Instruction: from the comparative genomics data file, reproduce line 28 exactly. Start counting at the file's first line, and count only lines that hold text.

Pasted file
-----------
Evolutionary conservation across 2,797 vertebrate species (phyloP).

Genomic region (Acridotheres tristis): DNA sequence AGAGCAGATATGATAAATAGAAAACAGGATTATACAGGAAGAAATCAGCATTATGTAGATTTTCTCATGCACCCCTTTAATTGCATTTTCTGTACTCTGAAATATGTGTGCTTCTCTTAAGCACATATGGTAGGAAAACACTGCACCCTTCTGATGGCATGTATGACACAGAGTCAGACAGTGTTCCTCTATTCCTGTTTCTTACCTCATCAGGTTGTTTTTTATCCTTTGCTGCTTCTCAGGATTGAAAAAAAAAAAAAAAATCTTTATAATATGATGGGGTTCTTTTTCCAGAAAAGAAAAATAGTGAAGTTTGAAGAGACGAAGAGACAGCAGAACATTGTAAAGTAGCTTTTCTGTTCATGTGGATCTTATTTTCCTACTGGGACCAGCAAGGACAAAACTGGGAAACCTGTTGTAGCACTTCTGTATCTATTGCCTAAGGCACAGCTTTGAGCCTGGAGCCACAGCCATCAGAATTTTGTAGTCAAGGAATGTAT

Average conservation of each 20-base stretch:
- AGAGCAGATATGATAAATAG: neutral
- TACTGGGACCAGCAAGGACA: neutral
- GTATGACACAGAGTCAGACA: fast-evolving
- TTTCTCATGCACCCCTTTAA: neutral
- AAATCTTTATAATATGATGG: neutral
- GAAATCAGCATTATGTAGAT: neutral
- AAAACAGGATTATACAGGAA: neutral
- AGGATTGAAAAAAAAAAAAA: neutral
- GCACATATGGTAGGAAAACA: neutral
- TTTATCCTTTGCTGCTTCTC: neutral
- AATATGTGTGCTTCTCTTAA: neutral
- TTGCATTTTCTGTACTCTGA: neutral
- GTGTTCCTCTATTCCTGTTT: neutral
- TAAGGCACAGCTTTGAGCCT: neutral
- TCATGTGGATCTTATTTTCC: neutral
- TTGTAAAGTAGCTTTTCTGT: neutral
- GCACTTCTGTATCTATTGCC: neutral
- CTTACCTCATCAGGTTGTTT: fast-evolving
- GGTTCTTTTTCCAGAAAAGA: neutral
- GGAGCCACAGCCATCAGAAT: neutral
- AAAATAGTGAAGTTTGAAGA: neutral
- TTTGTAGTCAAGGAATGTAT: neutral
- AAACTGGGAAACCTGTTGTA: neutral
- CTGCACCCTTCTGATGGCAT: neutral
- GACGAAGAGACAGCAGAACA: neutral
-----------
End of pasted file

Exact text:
- GACGAAGAGACAGCAGAACA: neutral